Possibilities and constraints of implementing starch consolidated high speed steel in prototyping
Paper in proceedings, 2006
In the starch consolidation (SC) process, a water-based slurry containing powder, starch, dispersant and thickener is used to fabricate near net-shape green bodies that are de-binded and further consolidated by sintering. In this study, gas atomized M3/2 as well as high and low carbon V-rich M4 type high speed steel powder (<150 mu m) are considered, Both material types undergo high volumetric shrinkage during super-solidus liquid phase sintering enabling them to reach near full density. The analyses and the review cover different process aspects like: recipe optimisation, post-gelatinization drying, de-binding and sintering. A SC recipe consisting of 58 vol.% powder, 3 vol.% starch, 1 vol.% dispersant and a thickener solution resulted in a density of >98% than what is theoretically stated after sintering. It is found that the success of the post-gelatinization drying procedure depends on the smoothness of mould material and controlling powder oxidation. The best combination was freeze drying the slurry in a silicon rubber mould. For V-rich alloys a total or partial control of eutectic carbides in the final microstructure could be realized for vacuum and nitrogen sintering atmospheres, respectively.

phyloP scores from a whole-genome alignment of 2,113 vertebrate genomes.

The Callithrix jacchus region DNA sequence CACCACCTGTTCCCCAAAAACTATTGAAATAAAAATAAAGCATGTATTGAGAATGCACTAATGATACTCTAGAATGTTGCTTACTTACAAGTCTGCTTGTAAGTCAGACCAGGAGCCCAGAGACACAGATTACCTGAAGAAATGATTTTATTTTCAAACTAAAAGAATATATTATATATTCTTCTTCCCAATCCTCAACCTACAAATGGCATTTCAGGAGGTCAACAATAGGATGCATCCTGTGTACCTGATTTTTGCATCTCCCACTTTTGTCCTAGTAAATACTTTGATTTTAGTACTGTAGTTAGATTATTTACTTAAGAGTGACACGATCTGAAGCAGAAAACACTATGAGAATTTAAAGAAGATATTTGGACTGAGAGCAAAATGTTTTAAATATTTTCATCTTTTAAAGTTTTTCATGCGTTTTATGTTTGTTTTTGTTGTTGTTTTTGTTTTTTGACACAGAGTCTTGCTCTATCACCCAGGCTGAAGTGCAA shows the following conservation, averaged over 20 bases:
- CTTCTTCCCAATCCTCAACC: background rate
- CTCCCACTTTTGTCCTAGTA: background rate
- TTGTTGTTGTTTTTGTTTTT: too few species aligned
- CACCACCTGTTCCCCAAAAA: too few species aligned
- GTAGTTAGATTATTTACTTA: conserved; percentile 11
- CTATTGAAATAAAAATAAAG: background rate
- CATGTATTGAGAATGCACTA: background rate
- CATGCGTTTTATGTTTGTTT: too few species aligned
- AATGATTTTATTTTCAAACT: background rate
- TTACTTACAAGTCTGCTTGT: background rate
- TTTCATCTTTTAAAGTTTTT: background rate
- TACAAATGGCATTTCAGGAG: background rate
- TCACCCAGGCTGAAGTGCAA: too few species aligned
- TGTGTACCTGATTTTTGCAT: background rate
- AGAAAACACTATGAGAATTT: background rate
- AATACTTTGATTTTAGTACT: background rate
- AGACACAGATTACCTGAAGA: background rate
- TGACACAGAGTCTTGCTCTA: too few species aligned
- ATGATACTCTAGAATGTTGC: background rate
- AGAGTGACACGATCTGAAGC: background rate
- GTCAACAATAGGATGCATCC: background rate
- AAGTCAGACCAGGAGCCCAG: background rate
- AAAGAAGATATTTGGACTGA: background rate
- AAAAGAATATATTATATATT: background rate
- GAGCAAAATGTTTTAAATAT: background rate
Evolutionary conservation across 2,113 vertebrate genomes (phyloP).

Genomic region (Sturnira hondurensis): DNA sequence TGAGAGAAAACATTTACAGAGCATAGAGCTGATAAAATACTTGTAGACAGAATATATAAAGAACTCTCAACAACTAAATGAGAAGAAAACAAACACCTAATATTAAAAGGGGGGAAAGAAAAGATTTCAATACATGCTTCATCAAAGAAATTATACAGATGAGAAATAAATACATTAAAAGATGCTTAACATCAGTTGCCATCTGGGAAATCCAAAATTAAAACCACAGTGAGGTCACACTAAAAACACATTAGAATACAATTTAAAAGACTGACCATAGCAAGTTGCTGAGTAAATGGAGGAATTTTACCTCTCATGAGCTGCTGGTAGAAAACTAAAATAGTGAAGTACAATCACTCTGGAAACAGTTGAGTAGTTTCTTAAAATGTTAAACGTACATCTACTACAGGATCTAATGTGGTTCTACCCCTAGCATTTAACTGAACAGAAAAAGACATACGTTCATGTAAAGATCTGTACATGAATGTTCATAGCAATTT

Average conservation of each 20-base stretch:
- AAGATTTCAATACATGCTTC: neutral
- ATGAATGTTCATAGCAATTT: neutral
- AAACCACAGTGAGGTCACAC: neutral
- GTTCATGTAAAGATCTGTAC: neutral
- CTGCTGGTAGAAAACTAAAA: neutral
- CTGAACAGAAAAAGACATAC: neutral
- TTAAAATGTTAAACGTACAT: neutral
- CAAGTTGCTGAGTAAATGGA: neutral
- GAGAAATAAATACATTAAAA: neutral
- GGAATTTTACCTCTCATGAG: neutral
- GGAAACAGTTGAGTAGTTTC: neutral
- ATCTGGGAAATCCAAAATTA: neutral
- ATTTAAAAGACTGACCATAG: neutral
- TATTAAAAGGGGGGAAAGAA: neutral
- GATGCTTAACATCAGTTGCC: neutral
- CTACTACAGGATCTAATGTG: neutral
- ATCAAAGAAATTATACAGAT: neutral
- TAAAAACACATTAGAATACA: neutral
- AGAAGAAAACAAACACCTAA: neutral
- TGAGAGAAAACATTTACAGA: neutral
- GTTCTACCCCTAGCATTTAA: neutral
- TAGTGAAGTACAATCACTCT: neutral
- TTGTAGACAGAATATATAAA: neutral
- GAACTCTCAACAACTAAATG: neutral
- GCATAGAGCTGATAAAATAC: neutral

super-solidus liquid phase sintering